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Topic: rice flour flat bread recipe needed  (Read 826 times)
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LMAshton
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« on: March 19, 2006 04:34:02 AM »

Wheat flour isn't good for me, but rice flour is fine and readily available here (Sri Lanka).  We like flat breads like naan, but the wheat flour...

Does anyone have any flat bread recipes that call for rice flour, not wheat? 
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« Reply #1 on: March 19, 2006 06:03:36 AM »

Celiacs usually has pretty decent recipes:

http://www.celiac.com/st_prod.html?p_prodid=875

And for something different, try this site:

http://www.peter-thomson.co.uk/glutenfree/quick_and_easy_flat_bread.html
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LMAshton
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« Reply #2 on: March 19, 2006 06:55:55 AM »

Thanks for the links.  Smiley

The first one was to a recipe that called for ground yam flour - that isn't available here.  Are there any substitutes?

The second one called for tartaric acid, also not available here.  Any substitutions for that?
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ash_a007
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« Reply #3 on: March 20, 2006 07:43:54 PM »

Cream of Tartar is the same as tartaric acid...do you have that?

I'm not really sure about the yam flower but you could maybe experiment with rice and potato flours or a mixture of the two.
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LMAshton
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« Reply #4 on: March 20, 2006 09:40:59 PM »

The second linked recipe that called for tartaric acid also called for cream of tarter.  If the two are the same, then that recipe is wacked.

I have cream of tartar (although locally it's called Cream of Tata - go figure).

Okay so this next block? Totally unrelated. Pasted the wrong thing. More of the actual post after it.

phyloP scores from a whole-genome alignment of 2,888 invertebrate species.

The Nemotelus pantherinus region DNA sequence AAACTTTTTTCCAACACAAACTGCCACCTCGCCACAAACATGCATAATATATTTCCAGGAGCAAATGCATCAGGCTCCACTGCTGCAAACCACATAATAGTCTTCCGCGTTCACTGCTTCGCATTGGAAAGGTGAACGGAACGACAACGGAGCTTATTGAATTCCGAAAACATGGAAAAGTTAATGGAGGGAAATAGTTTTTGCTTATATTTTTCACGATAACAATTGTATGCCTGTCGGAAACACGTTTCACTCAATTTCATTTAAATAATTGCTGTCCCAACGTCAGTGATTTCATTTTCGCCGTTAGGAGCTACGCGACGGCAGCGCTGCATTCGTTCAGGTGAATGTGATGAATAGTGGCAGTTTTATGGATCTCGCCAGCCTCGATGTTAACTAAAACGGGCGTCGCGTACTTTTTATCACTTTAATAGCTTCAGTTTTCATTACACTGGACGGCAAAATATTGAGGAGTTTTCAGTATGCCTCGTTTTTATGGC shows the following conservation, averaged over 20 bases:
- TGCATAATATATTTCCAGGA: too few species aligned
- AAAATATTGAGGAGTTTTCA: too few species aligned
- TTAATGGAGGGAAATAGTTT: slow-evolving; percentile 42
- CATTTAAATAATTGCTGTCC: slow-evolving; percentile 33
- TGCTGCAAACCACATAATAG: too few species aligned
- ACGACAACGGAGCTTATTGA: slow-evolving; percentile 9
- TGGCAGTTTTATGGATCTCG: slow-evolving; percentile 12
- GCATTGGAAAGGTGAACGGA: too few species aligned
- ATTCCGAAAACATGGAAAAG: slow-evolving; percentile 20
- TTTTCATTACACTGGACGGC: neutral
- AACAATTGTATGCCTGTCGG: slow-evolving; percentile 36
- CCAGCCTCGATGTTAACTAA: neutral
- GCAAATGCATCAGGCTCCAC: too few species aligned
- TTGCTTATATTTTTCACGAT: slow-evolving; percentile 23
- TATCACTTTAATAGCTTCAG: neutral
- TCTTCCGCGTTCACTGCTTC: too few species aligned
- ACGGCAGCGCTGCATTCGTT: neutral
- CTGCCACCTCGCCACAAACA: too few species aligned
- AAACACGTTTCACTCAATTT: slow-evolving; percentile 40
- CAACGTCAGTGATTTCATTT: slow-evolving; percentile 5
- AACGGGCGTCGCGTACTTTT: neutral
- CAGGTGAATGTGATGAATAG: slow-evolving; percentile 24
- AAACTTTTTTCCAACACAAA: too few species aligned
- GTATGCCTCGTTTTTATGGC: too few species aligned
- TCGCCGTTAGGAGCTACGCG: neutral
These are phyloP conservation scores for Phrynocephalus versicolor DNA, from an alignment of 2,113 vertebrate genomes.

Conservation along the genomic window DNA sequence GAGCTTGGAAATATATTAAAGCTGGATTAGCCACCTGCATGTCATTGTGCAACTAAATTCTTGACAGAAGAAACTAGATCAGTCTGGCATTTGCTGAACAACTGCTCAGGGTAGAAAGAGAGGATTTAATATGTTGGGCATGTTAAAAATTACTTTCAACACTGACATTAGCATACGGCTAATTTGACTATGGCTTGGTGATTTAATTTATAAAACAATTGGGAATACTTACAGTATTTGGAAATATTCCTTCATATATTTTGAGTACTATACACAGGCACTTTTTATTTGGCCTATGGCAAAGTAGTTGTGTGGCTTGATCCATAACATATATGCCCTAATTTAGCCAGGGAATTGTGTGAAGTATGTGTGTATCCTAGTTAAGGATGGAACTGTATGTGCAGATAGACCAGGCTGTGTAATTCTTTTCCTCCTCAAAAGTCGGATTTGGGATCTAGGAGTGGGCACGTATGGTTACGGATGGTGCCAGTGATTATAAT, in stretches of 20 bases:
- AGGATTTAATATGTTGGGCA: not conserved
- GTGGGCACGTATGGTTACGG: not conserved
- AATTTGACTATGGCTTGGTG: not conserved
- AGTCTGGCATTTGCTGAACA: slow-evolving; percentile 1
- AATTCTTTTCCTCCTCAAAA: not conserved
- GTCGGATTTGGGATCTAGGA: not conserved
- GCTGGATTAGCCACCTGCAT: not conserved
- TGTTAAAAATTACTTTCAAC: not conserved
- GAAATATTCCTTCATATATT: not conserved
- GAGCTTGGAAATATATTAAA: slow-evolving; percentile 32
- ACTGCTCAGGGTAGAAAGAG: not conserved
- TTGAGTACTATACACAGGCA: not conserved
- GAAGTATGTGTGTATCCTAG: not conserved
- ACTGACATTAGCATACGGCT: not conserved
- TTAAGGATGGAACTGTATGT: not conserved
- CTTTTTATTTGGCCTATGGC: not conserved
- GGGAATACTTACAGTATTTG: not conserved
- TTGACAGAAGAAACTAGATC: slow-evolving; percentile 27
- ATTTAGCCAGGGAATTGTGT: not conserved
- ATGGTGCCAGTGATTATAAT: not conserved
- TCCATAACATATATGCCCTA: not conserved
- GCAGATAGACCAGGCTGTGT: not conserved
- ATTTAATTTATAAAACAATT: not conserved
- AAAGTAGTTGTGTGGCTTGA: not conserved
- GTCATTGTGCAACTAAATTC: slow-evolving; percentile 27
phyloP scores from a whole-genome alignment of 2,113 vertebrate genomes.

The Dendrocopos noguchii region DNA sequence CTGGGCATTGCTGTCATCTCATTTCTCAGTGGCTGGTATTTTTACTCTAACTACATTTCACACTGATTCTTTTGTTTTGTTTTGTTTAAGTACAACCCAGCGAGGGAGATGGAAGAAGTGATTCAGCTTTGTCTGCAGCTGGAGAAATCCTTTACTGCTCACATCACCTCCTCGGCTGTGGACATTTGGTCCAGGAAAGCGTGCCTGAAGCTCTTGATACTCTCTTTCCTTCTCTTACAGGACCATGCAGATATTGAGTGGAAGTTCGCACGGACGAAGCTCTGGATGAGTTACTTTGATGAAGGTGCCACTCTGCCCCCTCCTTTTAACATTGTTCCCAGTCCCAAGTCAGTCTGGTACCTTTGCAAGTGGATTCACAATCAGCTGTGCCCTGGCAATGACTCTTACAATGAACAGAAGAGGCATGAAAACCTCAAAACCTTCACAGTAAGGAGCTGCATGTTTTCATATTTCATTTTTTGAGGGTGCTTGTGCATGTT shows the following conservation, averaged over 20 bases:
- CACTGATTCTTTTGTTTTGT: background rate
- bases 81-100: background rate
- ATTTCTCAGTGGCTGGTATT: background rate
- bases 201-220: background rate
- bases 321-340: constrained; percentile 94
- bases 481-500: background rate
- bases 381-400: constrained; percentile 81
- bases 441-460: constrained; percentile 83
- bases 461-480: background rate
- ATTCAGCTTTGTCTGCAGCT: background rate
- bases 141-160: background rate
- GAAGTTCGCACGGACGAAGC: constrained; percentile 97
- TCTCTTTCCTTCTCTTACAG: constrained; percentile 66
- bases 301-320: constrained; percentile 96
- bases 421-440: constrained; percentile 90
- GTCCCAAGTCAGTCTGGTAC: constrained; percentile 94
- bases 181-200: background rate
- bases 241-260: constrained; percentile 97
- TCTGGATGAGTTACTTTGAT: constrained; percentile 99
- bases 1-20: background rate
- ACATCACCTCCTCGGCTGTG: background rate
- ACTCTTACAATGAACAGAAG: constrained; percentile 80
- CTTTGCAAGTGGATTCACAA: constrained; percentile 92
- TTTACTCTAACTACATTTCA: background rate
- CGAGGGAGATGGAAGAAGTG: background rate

Okay, did some research, and apparently, cream of tartar (potassium tartrate)  is a derivative of tartaric acid (potassium bitartrate).  So not the same thing.

But can the one be substituted for in cooking?  No idea.  I read that fumaric acid can be a substitute for tartaric acid, but I'm as unlikely to be able to get that here.
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LMAshton
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« Reply #5 on: March 20, 2006 09:44:40 PM »

Oh - forgot to add - potato flours also do not exist here.

I can get wheat flour, rice flour (both white and red, which is the local version of brown), gram flour (which is chickpea flour), kurrikan flour (which is a local grain that has a bitter taste), and green gram flour (which is, um, let me think...  mung bean flour).  That's about it in terms of flours.
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ash_a007
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« Reply #6 on: March 21, 2006 06:12:30 PM »

Oh, sorry for the misinformation about the cream of tartar, but I bet you could use it for a substitute.  Also with the various flours, I think your best bet is to just start experimenting and you may find something you like even better than the original recipe.
 
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